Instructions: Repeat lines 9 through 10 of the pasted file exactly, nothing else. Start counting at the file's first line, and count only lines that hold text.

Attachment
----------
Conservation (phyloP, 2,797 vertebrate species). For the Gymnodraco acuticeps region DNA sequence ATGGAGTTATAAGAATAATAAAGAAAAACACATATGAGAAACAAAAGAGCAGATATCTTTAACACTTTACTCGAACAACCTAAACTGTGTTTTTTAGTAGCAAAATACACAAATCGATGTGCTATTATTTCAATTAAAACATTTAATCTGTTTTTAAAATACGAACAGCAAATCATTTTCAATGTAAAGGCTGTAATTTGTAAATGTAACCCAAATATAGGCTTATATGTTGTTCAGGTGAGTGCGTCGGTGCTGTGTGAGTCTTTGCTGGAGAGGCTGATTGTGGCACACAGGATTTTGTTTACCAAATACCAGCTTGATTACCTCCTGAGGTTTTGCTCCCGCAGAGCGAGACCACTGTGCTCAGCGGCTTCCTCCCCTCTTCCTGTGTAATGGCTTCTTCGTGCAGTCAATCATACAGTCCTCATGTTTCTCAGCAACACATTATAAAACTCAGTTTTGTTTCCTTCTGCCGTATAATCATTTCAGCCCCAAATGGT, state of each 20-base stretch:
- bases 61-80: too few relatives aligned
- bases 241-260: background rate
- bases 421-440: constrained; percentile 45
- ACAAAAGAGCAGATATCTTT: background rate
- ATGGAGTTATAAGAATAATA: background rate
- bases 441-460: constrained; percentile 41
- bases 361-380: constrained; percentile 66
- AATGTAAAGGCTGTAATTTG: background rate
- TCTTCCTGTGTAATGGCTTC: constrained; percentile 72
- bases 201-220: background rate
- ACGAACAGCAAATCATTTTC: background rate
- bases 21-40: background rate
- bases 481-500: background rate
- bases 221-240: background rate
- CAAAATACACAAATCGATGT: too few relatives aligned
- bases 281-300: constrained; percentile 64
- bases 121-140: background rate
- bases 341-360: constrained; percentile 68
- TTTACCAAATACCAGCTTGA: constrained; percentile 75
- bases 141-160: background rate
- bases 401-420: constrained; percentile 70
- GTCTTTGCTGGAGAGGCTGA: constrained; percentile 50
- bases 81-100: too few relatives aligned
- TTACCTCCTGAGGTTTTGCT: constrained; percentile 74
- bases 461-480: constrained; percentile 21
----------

- AATGTAAAGGCTGTAATTTG: background rate
- TCTTCCTGTGTAATGGCTTC: constrained; percentile 72